Fast Money traders Stephen Weiss and Brian Sozzi debate whether there are hidden warning signs in Home Depot’s earnings. And David Herro, The Oakmark International Fund, explains why he thinks too much money went into emerging markets too quickly as it became a “trendy” investment strategy and valuations became stretched.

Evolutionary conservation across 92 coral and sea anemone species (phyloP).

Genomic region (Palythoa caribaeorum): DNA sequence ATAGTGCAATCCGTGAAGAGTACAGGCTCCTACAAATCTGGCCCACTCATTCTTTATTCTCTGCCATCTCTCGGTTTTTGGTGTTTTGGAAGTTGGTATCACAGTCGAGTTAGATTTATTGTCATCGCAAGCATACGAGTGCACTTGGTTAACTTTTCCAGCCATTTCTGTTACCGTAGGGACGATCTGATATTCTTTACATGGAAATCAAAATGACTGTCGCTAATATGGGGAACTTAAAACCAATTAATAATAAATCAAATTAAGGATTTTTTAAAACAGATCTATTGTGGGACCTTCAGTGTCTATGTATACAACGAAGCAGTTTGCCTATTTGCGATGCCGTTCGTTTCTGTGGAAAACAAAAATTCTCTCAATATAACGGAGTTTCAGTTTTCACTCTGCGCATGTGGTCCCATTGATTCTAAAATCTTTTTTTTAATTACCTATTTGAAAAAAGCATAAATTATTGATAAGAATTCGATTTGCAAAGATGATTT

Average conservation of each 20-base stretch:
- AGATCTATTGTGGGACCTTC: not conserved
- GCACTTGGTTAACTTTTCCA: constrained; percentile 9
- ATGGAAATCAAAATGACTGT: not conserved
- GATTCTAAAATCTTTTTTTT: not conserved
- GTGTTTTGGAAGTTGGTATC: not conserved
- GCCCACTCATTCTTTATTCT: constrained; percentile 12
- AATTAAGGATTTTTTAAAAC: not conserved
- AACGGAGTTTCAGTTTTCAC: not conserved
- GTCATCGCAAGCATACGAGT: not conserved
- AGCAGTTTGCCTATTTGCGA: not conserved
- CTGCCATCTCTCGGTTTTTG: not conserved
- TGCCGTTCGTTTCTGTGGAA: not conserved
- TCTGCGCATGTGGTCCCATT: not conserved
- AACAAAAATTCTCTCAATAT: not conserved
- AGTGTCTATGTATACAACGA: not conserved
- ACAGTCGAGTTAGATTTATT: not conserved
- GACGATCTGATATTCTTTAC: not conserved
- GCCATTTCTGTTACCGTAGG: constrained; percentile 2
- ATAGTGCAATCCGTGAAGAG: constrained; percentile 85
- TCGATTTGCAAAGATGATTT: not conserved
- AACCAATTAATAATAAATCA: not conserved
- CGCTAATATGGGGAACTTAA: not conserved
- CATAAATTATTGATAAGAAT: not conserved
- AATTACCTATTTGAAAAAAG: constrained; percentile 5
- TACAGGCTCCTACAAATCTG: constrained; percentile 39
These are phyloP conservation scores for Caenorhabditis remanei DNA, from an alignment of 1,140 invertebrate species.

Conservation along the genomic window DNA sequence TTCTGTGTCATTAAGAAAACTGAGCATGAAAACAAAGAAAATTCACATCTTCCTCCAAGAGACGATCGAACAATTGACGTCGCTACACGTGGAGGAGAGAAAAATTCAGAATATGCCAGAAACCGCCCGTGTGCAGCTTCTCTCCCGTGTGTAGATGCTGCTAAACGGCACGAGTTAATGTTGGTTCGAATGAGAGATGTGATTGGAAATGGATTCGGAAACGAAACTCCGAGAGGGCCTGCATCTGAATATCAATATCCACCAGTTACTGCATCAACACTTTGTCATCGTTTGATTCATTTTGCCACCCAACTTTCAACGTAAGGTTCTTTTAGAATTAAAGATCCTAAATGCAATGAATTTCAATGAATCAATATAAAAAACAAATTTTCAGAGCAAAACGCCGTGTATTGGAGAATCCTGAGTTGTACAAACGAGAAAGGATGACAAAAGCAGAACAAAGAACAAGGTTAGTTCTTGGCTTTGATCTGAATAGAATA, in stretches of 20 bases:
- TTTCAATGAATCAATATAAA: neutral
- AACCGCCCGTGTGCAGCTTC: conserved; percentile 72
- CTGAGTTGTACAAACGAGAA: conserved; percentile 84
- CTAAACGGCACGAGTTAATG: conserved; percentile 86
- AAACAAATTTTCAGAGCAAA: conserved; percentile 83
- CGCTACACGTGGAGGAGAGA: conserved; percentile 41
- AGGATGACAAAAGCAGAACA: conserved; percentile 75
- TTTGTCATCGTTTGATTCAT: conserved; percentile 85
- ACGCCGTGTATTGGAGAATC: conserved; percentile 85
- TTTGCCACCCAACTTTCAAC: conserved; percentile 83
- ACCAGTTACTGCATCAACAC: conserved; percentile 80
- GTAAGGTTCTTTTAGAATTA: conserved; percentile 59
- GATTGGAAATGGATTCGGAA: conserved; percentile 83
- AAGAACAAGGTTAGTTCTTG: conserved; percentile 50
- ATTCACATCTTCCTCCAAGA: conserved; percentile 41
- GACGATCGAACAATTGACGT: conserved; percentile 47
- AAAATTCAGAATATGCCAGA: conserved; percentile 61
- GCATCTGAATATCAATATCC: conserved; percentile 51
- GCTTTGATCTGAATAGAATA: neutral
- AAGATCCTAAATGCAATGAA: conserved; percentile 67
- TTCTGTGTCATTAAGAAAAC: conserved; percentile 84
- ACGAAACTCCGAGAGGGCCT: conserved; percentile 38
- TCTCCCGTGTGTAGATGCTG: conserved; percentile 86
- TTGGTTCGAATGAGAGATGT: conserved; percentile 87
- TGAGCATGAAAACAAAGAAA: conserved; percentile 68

welcome back, everybody. home depot’s profit grew by 9% and hiked its guidance yesterday, but were there any hitten warning signs. we’ve stephen weiss in one corner, brian in the othercorner is the bear. 1:30 on the clock. this is never a company carl icahn is going to go after which may be a negative but i think it’s a positive. they deploy their cash extremely well. they have announced $17 million in buybacks last year. if you look at the operating metrics, their overall sales are up 9.5% despite a weak view. stellar performance. average ticket price was up,number of transactions were up. and they know how to guide the street and it’s been a beat and raise type story for such along, long time. okay. the final point is the average spending on — i’m trying to give brian no time — the average spending,residential spending, fixed residential expenditures, is only up 2.7% whereas the average spend is 4.1% so there’s plenty of pent up demand here. he’s left you precisely 32 seconds. i’m ready to rock and roll. first of all, we knew that. we knew that six mon ago. that’s why the stock is up. fact is now home depot, the orange bloated retailer is a big ship in the water susceptible to a lot of headline risk. if you drill down to the earnings call, hoaffordability is starting to negatively impact their sales. even their core sales underperformed some of the seasonal categories. most importantly, they guide a lot but gross margins were down for second half. and i think they were down 7.1% while lowe’s is at a record high. gross margins were up yearover year. i like the fact they took down the expectations and we knew it a year ago also. hasn’t stopped the stock from moving up. they were up. he’s totally correct, but the gross margin, they guide down in the second half. with home depot it’s valued 20times earnings. that’s not supposed to happen and it’s going to. i think the buzzer was a long time ago. let’s go to the other judges — i always get more time. so the fact is you’ve got an s&p growing at about 6% versus home depot growing mid to high teens yet it’s selling at a discount to peg rate on the s&p.the only — is this written in your contract? you always get more time than your opponent? yes, it is. okay. who won the debate? first of all, pete, tell us what you think. i’m looking at the recovery in housing and i don’t think it’s over. for this reason alone, i think i go with steve. it’s pulled back significantly from the 52-week highs where lowe is establishing new 52-weekhighs. i think that pullback is giving you the opportunity in homedepot. you can tweet us @cnbcfastmoney using #bull or #bear.every year for the last 20 years fund manager david harrow has beaten his benchmark and it’s that track record that earned time the title of international fund manager of the decade. david joins us now. good to have you back on the show. let me ask you, first of all, about the massive carnage we’ve been witnessing in the emerging market markets and the emerging currencies as well. what do you make of it and do you think it’s overdone?well, it’s not necessarily overdone. i think it’s a reflection of toomuch money has gone into the emerging markets too quicklyirrespective of valuations. it became in the last four or five years a trendy thing to do. people saw global economic growth coming from the emerging world. and incidentally the emergingworld will continue to be a propellant of global macroeconomic growth but valuations got too stretched. now when you have one little bump, people look at the valuations and say, well, let’shead to the exits. so they’re starting to look better, but we’re still having difficulty finding individual companies that meet ourvaluation criteria. i don’t think it’s time just to go whole hog into emerging markets yet based on value. don’t go full hog intoemerging markets. are there any specific emerging markets though that you are watching, david, which, if they come down a little bit more for you, might start to look compelling? well, i think one of the highest quality emerging markets is mexico, but it would have to come down pretty much. it really did have quite a run. then there’s a couple other one that is fit that. indonesia is a quality emerging market, but again it’s down, it’s weak.everyone says it’s back to september of 2012 numbers, but it’s still, you know, well selling in expensive territory. brazil is one that is starting to look more and more interesting. it’s come down significantly. people are turning very bearish. so this maybe hopefully with some more market weakness, a fewinvestment ideas may open up. i see you are most overweightin europe, particularly you like the european financials, sir. well, what we have here is europe’s finally beginning to repair its macro economy. they still have to repair their micro economy, but if you look at the various components of europe, we’re starting to see improvement. europe on a whole looks like thelast quarter has grown a tiny little bit, and with that companies such as the financials which have really been beaten up over the last couple years — can you give us any specific financial names in the european space, david? i think our favorite european financial is still credit suisse. you get a strong private bank that gives you an annuity-like cash flow stream with what has been a restructured and isked investment bank. we have to leave it there but thank you for joining us, david herro. i understand a year ago you were significantly overweight japanand today you are underweight. just wanted to get that inbecause we often talk about